You can’t concentrate on more than What’s six times nine? one thing at once. You won’t get very far reading this book if someone is interrupting you every five seconds asking you to do arithmetic problems. But any computer with a modern operating system can do many things at once. More precisely, it can simulate that ability by switching very quickly back and forth between tasks.
In a multitasking operating system, each program, or process, gets its own space in memory and a share of the CPU’s time. Every time you start the Ruby interpreter, it runs in a new process. On Unix-based systems, your script can spawn subprocesses; this feature is very useful for running external command-line programs and using the results in your own scripts (see Recipes 22.8 and 22.9, for instance).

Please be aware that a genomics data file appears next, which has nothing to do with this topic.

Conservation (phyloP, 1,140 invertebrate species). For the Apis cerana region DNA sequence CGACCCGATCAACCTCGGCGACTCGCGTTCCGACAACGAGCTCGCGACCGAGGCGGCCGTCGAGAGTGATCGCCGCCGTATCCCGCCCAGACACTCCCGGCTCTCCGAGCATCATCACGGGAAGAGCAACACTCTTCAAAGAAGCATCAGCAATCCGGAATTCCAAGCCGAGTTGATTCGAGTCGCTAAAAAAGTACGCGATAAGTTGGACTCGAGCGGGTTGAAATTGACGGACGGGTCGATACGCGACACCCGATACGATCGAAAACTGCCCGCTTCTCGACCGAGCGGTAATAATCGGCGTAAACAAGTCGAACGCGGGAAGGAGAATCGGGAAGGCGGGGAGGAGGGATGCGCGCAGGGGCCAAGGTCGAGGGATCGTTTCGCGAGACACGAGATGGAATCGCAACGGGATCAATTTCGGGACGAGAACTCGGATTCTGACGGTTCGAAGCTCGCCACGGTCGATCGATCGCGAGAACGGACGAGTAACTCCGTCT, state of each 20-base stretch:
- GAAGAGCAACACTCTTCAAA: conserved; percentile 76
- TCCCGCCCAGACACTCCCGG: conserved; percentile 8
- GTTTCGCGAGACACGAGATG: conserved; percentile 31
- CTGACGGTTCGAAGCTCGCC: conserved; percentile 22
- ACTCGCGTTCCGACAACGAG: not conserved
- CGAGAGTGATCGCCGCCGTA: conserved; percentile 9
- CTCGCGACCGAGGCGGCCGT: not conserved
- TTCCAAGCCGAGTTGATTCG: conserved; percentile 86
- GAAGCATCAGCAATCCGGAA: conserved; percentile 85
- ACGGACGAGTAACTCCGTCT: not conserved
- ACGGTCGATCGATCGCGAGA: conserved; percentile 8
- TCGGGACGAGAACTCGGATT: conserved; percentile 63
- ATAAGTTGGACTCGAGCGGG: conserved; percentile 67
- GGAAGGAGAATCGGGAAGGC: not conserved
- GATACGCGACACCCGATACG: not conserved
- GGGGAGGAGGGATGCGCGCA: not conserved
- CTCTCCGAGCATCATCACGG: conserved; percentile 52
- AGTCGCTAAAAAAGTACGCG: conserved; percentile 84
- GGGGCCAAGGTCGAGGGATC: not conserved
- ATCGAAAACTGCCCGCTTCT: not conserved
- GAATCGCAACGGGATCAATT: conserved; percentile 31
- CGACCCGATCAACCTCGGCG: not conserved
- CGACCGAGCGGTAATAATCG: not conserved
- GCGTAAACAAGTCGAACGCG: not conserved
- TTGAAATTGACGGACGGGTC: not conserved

The main problem with processes is that they’re expensive. It’s hard to read while people are asking you to do arithmetic, not because either activity is particularly difficult, but because it takes time to switch from one to the other. An operating system spends a lot of its time as overhead, switching between processes, trying to make sure each one gets a fair share of the CPU’s time.
The other problem with processes is that it’s difficult to get them to communicate with each other. For simple cases, you can use techniques like those described in Recipe 22.8. You can implement more complex cases with interprocess communication and named pipes, but we say don’t ...